'Through the Wringer' is a weekly video marketing review series from our friend and contributor, Matt Ballek. This week, the spotlight falls on Gary Vaynerchuk, social media marketing wizard, entrepreneur, and wine guru. Gary Vaynerchuk's YouTube channel has around 8.2 million views, but his influence spreads far and wide. He is an absolute master of generating engagement, and of using video in different ways, slicing and dicing content to get maximum views, both on YouTube and beyond. His #AskGaryVee series focuses on answering questions on marketing, social media, and entrepreneurship, and he encourages direct participation from viewers via the hashtag #AskGaryVee.
Gary does so much right - hence the overall score of 93% - but Matt offers some real actionable takeaways regarding video titles, generating more views via organic search, and ways to attract more viewer comments.
Do you have a brand or creator that you'd like Matt to put through the wringer for next week? Please let us know in the comments below!
This week we’ll be looking at the YouTube channel of Gary Vaynerchuk, so let’s put Gary V’s channel through the wringer and see what we can find starting with Content.
Gary Vaynerchuck is an entrepreneur, author, public speaker, wine lover and all around hustler. He’s had this YouTube channel since 2007 but has kicked it into high gear in 2014 with the Ask Gary Vee show. The long form version of the show accounts for 43% of his channel’s total views. This shows the power of a consistent, sustainable format mixed with an engaging personality.
Here’s how a typical AskGaryV show goes: Quick teaser with Gary, show intro, question, answer, question, answer, question, answer, close. My only suggestion would be to shorten the show intro since it clocks in at a whopping 25 seconds. You could take that longer intro and turn it into a killer pre-roll ad to attract new viewers then use a truncated version for the actual show. I also can’t leave the content section without mentioning the consistency of the AskGaryV series. The show is a month away from it’s first birthday and they’ve published an average of 10 episodes a month. That’s some hustle right there.
On the metadata side I love what they’re doing with video descriptions. Look at all those links. They even include timestamp links so you can skip around the video. The only thing missing is a brief synopsis and a subscribe link above the fold. The show titles could be tweaked a little bit as well. It would take extra work to not rank for #AskGaryVee, so this section could be moved to the back of the title. It’s also hard to rank on anything specific when you have a Lions, Tigers, and Bears style title. So, just picking one main topic at the top would help attract more viewers from search.
When it comes to promotion Gary Vaynerchuk knows social media. He doesn’t just take his show and throw it up on YouTube. He cuts it up into single questions videos then dices those up for Twitter, Instagram and Facebook. Baby you’ve got a stew going! He also does a great job of organizing his videos into playlists. For additional exposure and watch time they could organize individual questions into more topical playlists like Gary Vee on Social Media, or Gary Vee on Entrepreneurship , Gary Vee on...Community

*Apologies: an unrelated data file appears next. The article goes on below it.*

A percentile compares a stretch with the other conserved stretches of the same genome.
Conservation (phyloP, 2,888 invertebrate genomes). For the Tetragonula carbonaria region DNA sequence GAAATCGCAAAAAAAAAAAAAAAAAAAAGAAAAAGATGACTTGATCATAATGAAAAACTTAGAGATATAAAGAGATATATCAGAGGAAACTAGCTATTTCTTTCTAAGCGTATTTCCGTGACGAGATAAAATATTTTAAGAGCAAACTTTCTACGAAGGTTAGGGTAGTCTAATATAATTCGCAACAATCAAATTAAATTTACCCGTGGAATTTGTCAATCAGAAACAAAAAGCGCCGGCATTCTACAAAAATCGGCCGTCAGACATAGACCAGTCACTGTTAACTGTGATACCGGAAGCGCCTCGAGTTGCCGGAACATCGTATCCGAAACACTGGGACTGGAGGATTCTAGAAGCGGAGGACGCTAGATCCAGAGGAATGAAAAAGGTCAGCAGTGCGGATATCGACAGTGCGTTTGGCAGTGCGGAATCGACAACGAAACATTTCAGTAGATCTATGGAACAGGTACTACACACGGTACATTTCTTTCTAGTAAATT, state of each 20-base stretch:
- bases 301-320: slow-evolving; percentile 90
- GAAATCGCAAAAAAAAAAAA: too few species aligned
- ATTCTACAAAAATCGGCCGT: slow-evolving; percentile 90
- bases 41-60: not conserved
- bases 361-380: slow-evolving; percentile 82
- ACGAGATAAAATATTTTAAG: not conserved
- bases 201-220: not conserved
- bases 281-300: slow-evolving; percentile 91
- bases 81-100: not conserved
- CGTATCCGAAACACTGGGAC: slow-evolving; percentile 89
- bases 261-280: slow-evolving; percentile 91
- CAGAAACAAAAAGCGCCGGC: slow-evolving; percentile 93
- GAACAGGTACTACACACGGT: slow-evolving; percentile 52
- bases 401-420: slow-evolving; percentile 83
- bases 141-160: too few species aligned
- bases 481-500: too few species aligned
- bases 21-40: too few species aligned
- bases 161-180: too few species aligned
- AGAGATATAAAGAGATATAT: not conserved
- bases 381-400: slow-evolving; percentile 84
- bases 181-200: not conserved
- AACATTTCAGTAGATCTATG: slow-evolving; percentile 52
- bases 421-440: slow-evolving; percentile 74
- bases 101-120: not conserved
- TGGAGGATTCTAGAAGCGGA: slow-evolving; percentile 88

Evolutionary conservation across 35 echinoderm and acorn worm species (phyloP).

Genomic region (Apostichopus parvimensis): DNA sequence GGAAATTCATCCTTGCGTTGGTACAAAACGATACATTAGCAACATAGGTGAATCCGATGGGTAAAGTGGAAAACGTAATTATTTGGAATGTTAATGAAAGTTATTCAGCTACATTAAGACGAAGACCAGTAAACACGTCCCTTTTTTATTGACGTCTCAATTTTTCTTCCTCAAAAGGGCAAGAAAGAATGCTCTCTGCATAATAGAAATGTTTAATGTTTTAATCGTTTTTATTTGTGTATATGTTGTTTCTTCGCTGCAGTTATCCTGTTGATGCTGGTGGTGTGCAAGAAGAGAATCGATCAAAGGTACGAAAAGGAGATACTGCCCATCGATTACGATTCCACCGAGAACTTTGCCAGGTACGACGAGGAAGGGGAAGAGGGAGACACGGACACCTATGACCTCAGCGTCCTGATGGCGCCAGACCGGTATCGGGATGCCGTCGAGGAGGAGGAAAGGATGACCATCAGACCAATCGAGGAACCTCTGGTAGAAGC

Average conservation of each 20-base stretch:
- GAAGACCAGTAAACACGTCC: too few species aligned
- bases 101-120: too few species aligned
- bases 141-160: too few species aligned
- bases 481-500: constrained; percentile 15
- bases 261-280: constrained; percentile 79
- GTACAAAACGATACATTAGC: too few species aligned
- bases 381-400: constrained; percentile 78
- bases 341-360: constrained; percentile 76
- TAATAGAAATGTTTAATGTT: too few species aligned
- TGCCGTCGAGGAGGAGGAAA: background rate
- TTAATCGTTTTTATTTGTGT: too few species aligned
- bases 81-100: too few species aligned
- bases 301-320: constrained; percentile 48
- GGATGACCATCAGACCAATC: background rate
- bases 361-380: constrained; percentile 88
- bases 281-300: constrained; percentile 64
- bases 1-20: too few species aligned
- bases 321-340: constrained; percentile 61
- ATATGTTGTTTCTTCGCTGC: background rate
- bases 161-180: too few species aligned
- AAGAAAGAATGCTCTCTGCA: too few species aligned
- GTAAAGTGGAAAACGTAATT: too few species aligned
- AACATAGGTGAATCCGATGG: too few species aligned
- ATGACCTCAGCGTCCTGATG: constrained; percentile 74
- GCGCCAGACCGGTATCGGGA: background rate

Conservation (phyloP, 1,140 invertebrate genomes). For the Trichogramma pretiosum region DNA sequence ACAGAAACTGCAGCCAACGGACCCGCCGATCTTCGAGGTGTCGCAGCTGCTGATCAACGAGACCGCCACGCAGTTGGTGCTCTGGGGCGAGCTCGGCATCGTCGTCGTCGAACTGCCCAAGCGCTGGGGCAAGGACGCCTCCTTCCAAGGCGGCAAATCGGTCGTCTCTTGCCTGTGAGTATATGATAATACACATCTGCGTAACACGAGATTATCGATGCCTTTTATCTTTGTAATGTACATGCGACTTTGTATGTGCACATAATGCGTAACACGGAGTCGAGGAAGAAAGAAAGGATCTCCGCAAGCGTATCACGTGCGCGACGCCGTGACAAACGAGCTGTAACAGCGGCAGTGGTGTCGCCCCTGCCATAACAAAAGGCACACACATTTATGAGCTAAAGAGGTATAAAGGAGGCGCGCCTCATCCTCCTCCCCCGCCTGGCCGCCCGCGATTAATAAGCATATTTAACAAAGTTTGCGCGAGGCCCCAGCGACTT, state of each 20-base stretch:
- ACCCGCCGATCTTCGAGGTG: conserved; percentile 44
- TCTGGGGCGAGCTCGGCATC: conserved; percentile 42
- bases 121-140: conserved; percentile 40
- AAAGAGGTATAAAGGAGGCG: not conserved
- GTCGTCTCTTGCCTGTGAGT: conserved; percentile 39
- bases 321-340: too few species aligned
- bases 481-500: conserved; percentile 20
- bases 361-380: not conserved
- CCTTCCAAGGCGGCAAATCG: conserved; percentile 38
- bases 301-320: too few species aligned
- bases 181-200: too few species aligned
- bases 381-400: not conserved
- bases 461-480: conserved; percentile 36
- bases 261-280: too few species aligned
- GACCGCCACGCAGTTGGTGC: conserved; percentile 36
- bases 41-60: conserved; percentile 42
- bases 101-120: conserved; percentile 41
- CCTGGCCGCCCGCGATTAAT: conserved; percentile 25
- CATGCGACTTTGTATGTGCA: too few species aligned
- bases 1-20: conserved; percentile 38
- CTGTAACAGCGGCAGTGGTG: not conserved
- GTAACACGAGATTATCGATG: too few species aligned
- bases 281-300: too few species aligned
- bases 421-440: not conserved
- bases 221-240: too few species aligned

The Ask Gary Vee show has so much community involvement baked right in. I mean, the questions come in from twitter and instagram and community members even read the questions. The Ask Gary Vee show has more comments per video than any of his other video categories. But I know that Gary isn’t happy with his YouTube engagement rate. One great way to amp up the number of comments is to fold them back into the show.
The PBS Idea channel does an amazing job incorporating comments as part of their end card and they have a whopping 4% engagement rate on their videos. That’s even higher than Casey Neistat’s already impressive 3.6% With Gary Vee’s popularity outside of YouTube I imagine that many of his viewers aren’t watching his videos on a YouTube watch page, so perhaps adding a “comment on YouTube” annotation that links to the video watch page would help pull more viewers into the comments section.
Gary Vaynerchuk takes a consistent format and publishing schedule and pummels you in the face with great content. What would you ask Gary Vee? Let me know if the comments below. Speaking of we got some great comments fron Eddie G and Adrienne about how Casey Neistat’s content and story telling skills easily make up for some optimization misses.
Christopher Almedia said that Casey Neistat inspired him to start vlogging. I checked it out and it’s really good. Now just apply some of that Vaynerchuk hustle and keep it going. Lastly, if you want a more indepth look at your brands YouTube channel, be sure to check out my new Fast Forward report. Thanks watching, commenting, and supporting the show and I’ll see you next week when we put yet another channel through the wringer.